Except the analogy breaks down in that with a set of launch codes Iran ceases to be a problem for anyone except Hazmat crews.

I have no doubt however, the AP could report Iran shifting a division of its tanks into Iraq and write that this would "stretch the tenuous neutrality" unless the US attacked this division, then it would "US attacks neutral nation, widens war!"

Similar too is the increasi... (Below threshold)
robert the original:

Similar too is the increasingly isolationist and growing anti-war sentiment of the American public, in the face of a "gathering storm" - FDR's greatest problem.

It is our biggest mistake to fail to recognize Iran for the threat that it is, and too narrow to think of it without including the caliphate tentacles already reaching out in Africa, Asia, and the forces that burn hundreds of cars each night in France. The enemy has engaged on a wide front while we argue the number of state paid lawyers to be provided to each POW. Iran is one strategic alliance away, with Russia or China, from duplicating the threat of the Axis in WWII.

Instead of the "Battle of the Atlantic", already well underway at the time of the German declaration of war, we now have the "Battle of Washington" that is nearly lost. The ostrich mentality - if we ignore it long enough it will go away (peace in our time) - manifests itself today in the thinking of many that a few more Kerry meetings in Syria are all that stand in the way of world peace.

"And so the great democracies survived", wrote Churchill: "in order to continue the folly that nearly cost them their life".

Perhaps we might a... (Below threshold)
Bo:
Perhaps we might acknowledge America's role in empire building in the Middle East.

Yup...gotta love all those American colonies we're setting up and controlling over there. I'm sure you have a list of some, right? Because that's what constitutes "empire building."

Perhaps we might admit that we reap what we sow.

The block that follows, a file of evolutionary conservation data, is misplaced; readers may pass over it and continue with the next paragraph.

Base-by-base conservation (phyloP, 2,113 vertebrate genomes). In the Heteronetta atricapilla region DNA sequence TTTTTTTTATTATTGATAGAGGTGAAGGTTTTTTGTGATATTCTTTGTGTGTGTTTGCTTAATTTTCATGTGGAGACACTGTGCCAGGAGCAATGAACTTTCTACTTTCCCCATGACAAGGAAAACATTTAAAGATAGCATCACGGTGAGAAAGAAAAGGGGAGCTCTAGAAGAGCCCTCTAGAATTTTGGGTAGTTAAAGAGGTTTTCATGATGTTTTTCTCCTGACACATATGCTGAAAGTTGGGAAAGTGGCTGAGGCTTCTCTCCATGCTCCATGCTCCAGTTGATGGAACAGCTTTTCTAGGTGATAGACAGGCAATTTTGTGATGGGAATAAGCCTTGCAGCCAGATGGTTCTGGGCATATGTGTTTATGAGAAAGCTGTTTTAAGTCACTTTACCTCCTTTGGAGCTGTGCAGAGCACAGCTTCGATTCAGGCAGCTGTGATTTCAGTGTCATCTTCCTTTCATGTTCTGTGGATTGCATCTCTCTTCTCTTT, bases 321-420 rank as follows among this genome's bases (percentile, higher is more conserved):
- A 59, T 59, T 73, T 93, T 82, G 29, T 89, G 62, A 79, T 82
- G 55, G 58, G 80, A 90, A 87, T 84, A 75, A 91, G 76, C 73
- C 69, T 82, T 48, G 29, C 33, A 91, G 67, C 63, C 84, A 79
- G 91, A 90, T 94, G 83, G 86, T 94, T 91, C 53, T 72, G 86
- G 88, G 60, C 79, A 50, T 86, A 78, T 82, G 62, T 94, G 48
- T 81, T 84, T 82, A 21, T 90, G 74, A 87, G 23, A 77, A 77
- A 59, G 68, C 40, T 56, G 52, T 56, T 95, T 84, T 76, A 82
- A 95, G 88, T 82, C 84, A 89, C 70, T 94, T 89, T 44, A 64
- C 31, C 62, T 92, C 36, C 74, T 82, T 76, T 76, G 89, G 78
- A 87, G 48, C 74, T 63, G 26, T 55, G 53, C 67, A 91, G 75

So, what, exactly, are we sowing here? An idea that we will not tolerate attacks upon our citizenry, that sovereign democratic nations are good for its people, and can provide the security desired by people in the region? Surely you're not expecting us to accept the "war begets war, and peace begets peace" thing, are you? Because as far as I could tell, nothing we did beyond existing as a free people provoked the September Eleventh attacks on our nation. We had certainly "turned the other cheek" after the first WTC attack.

What exactly are we doing in the Middle East if it isn't for our own dependence on oil?

Yeah, it's all about the oil, and it's all for us. Keep on believing that the mideast is the only place that has oil, and that we're the only nation that needs it, and that we need to be in control of those countries to get at it.

Of course No One would want to admit that sacrifice should start in America.

Gas up the SUV honey, we've got some errands to run.

And you're riding a bicycle to work, right? None of those nasty fossil fuels for you, huh? If you're pointing to the fact that we are generally a nation of excesses, you'd be right, but you're presenting this in such a way as to indicate that if we'd only switch over to hybrids, all the world would be rosy. What scares me is that people with your limited understanding of international affairs and domestic concerns actually vote and can influence others with their convoluted logic.

Snide comments do not policy make. I invite you to use a whole bucketful of "if onlys" to lay out a viable cause-and-effect analysis of what we could have done differently up to this point, or what we need to do differently from now on that will bring peace and stability to the mideast; or simply an outline for how we can avoid being the target of future attacks.

Or you can accept the obvious: Peace will come when either Freedom or Islamofascism is completely eradicated. So long as both exist, there will be conflict.

Which one do you really want to prevail, cb? A little honesty here could go a long way.

Just wondering...now about ... (Below threshold)
nogo postal:

Just wondering...now about how many troops do you think it would take to occupy Iran until their new govt is up and running?...

No need to 'occupy' a parki... (Below threshold)
LJD:

No need to 'occupy' a parking lot.

So what that Iran is doing ... (Below threshold)

So what that Iran is doing in Iraq what we did before we officially got into WWII?

If we do something to further our interests (which is what FDR did), it's ok by me. Unlike some, I don't hold to a good for the goose standard; the only thing I care about when it comes to defending this country is whether a particular action helps or hurts.

So by that standard, it doesn't matter if Iran wants to claim they're only doing what we did. They may be but that's not the test, it's whether their actions are harmful to us... and I would say that funding and lending support to the terrorists in Iraq definitely counts as harmful.

hypocritical? sure. but, again, so what? the job of a president is not to be consistent with times past, it is to do what is necessary to promote the wellbeing of our country.

Good post steve s'. I like ... (Below threshold)
jhow66:

Good post steve s'. I like the part about the Prez's job now not what someone did in the past. Times change. 1st time I ever bought gas was 38 cents worth --2gal. (no I am not 100 years old -yet) lol